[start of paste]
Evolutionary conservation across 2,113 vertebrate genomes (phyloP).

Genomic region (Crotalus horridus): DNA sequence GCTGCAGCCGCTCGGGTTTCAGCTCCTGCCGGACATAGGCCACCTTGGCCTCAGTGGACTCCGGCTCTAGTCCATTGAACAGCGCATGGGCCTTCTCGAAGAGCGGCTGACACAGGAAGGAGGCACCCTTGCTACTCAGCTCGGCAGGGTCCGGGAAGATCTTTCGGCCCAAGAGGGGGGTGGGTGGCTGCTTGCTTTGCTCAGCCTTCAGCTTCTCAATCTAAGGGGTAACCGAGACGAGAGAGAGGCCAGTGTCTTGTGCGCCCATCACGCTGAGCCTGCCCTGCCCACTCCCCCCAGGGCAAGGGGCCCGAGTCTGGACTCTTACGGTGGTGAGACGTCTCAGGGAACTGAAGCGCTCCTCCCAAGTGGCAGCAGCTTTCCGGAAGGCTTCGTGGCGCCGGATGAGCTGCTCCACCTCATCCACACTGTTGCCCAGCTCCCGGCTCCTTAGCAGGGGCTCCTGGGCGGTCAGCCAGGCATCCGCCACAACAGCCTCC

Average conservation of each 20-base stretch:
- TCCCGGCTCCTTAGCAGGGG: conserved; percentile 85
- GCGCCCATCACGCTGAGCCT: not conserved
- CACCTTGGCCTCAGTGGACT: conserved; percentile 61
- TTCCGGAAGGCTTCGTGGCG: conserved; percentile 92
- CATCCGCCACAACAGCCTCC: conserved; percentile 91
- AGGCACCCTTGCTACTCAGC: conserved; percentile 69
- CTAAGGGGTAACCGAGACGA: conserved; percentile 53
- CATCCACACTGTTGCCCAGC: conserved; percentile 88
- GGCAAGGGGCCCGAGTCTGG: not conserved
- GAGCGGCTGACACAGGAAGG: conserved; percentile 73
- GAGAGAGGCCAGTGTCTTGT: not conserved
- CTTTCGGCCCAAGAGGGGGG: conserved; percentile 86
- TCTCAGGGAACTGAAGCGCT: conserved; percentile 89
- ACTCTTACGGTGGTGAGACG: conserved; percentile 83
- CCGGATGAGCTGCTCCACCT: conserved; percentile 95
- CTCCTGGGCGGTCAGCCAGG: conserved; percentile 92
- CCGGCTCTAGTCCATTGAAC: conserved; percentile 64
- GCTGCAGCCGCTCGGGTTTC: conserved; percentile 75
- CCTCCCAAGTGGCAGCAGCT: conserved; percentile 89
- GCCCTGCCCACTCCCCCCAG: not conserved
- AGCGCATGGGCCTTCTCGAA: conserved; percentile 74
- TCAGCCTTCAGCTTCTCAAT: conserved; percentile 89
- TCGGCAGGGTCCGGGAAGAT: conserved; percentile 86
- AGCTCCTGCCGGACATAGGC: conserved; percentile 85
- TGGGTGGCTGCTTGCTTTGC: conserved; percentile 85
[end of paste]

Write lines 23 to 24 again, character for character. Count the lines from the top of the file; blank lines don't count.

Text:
- GCCCTGCCCACTCCCCCCAG: not conserved
- AGCGCATGGGCCTTCTCGAA: conserved; percentile 74